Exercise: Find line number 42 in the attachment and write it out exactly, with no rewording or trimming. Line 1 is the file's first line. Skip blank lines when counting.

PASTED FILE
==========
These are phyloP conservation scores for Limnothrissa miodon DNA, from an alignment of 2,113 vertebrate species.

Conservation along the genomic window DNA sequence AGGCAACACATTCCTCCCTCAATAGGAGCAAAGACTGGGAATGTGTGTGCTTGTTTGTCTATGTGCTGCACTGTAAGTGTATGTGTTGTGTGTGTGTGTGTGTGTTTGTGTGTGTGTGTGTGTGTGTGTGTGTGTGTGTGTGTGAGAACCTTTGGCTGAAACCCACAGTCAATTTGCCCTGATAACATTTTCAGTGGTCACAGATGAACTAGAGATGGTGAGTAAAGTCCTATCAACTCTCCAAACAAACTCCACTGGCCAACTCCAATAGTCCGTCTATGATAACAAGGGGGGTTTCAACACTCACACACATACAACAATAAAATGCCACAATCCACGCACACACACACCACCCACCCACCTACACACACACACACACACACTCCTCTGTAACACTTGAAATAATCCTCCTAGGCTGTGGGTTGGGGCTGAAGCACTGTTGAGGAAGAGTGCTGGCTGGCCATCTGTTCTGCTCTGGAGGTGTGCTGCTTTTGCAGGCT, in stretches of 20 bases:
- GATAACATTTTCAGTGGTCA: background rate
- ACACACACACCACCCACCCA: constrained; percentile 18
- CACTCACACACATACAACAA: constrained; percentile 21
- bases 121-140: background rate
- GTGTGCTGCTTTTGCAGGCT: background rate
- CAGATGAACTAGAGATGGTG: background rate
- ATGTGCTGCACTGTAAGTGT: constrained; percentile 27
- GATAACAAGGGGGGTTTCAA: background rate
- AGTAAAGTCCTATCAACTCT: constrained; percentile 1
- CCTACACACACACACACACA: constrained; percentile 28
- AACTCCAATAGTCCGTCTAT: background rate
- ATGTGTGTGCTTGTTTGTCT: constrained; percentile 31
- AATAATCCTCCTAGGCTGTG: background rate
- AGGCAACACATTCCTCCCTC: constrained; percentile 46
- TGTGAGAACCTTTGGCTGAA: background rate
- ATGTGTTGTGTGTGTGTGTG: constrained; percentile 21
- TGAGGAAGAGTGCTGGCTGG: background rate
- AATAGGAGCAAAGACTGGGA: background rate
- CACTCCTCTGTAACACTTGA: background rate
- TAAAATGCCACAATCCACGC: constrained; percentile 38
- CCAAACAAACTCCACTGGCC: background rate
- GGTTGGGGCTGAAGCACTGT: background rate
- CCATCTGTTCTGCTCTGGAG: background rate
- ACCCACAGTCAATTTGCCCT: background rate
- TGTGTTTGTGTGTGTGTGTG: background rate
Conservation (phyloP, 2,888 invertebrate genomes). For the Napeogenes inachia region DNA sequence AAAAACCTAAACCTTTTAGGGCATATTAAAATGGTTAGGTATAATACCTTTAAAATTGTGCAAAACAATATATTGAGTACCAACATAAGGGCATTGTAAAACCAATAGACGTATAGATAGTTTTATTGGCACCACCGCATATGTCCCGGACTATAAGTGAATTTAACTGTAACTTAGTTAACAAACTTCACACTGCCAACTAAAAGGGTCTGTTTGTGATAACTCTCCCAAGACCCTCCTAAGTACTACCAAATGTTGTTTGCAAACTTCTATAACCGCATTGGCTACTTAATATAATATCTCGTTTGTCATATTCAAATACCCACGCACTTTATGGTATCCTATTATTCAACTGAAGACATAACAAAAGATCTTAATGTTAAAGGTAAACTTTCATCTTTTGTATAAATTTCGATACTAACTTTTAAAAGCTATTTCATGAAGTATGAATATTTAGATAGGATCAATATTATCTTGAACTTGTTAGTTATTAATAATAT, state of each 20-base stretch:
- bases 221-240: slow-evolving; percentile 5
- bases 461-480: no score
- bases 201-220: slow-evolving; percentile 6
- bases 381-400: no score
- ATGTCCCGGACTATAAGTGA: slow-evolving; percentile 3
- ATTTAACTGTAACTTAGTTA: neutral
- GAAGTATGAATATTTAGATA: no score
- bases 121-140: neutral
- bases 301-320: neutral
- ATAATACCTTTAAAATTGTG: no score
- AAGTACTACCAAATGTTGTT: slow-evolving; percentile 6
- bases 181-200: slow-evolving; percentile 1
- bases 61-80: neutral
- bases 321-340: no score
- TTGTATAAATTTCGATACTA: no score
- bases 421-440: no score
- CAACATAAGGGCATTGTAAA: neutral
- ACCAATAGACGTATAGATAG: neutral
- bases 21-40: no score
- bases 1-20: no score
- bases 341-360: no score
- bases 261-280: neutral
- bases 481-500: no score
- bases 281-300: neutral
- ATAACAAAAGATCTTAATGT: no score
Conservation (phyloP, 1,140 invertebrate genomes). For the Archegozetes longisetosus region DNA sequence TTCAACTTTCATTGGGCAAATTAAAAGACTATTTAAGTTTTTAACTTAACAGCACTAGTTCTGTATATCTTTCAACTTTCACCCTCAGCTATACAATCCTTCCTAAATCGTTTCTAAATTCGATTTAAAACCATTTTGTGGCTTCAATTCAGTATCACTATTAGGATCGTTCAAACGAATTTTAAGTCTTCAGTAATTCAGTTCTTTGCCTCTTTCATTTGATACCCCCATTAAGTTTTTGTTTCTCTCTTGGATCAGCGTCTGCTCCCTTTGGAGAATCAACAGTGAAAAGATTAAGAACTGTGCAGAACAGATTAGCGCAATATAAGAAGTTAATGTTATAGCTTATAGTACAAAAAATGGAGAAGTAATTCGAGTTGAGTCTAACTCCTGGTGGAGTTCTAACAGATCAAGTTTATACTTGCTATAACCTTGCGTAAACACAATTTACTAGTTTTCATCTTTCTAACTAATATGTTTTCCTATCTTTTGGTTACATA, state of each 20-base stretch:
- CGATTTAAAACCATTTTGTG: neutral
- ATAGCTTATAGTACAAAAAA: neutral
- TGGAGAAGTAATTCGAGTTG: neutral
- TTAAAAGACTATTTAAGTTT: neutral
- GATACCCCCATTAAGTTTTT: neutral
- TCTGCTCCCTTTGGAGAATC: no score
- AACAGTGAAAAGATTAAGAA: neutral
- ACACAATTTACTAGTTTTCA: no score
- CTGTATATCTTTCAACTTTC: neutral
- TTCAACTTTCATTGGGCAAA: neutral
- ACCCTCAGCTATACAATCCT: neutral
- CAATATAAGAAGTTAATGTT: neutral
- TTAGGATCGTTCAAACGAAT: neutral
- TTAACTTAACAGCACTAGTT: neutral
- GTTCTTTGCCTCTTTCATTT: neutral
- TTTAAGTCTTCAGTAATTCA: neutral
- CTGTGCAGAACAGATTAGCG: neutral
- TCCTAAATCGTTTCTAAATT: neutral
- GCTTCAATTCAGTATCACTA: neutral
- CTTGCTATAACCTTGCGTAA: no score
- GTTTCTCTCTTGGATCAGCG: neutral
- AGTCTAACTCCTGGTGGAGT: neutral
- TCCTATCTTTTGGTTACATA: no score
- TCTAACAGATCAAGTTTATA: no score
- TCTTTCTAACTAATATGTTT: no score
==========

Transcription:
- bases 321-340: no score